Sixth, the central post-and-rail system that we now use to lean the logs against is made out of black locust, a locally abundant hardwood that's highly rot resistant. Our primary use of black locust is for pole construction or fence posts. Sections that are too short for a fence post, may be perfect for a shiitake support post. Sections that are too thin for a fence post make superb rails. Thus, when I cut a dozen black locust poles for a building project for our neighbors at Red Earth this winter, I partitioned the tops such that I'd have the shiitake support pieces I'd need later. While digging post holes can be a booger in the summer, the soil is plenty wet this time of year and working down through the clay subsoil is no problem in April. In these conditions I can set a post in five minutes working by hand.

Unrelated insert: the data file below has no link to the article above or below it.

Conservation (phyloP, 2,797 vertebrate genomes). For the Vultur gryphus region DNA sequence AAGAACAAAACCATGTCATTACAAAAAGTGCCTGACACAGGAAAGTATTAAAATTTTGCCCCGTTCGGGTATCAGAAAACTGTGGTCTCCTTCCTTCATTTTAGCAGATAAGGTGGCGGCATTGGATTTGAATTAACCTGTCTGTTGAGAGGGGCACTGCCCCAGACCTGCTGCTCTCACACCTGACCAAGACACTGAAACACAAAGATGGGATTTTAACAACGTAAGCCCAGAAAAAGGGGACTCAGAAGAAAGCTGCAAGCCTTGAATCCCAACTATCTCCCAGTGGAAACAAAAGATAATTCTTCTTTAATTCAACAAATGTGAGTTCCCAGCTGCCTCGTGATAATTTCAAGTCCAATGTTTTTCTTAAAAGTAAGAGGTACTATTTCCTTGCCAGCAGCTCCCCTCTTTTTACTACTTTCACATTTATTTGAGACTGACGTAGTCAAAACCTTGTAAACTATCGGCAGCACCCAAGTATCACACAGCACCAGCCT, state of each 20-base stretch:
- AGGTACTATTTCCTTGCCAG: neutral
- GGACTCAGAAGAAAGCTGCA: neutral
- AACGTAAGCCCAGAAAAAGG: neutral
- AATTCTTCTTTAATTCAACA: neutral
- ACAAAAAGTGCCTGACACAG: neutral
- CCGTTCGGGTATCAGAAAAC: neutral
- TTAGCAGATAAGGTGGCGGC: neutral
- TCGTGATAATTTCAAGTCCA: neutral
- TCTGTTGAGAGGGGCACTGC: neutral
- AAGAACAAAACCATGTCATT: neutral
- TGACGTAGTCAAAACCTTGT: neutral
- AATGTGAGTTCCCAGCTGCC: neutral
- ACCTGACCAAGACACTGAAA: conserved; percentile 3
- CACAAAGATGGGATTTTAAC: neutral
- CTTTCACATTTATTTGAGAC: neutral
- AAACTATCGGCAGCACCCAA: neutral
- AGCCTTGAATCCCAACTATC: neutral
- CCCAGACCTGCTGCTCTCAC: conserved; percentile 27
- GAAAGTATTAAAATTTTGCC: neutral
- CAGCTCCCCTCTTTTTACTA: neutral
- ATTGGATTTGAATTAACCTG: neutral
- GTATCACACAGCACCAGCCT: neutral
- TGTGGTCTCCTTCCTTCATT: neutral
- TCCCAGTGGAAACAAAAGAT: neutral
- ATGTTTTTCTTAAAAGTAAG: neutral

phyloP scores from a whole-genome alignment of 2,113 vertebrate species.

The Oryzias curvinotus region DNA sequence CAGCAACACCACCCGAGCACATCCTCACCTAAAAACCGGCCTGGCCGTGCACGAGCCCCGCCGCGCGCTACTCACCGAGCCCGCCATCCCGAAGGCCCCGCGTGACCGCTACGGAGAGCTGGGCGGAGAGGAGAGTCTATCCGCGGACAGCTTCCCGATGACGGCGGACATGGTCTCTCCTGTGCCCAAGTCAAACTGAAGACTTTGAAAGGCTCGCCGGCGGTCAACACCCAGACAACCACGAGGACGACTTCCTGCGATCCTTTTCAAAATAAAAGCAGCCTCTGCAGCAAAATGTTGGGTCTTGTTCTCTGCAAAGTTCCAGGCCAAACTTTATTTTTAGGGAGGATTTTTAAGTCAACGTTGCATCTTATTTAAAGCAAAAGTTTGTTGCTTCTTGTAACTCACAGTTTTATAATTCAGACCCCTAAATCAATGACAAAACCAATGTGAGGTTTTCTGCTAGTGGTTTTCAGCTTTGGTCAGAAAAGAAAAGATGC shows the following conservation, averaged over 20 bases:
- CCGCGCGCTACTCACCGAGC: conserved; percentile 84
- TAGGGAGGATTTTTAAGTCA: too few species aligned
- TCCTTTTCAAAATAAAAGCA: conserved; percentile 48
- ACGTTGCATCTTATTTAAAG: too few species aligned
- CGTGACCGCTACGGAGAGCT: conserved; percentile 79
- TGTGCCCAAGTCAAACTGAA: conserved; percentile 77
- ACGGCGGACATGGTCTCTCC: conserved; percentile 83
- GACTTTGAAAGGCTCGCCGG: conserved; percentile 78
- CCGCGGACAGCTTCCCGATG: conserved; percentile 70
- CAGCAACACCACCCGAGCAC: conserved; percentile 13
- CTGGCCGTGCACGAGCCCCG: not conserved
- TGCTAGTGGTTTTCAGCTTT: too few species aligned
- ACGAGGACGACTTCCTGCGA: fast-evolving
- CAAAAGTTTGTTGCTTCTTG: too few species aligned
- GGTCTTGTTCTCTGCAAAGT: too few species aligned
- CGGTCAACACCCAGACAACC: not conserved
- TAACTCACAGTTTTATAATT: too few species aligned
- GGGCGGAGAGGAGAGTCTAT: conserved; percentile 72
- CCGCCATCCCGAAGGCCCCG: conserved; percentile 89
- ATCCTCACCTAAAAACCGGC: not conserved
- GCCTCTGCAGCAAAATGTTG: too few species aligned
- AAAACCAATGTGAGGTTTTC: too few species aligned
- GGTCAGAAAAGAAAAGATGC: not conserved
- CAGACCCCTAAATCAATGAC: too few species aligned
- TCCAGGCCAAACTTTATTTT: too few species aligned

You can force mushroom production by spraying the logs with water, or even submersing them overnight in a trough of water, but life's too short and we prefer minimal management. We just let Nature handle hydrating for us, checking the logs for edible fungi whenever we're blessed with a good soaking.

It's all part of the good life.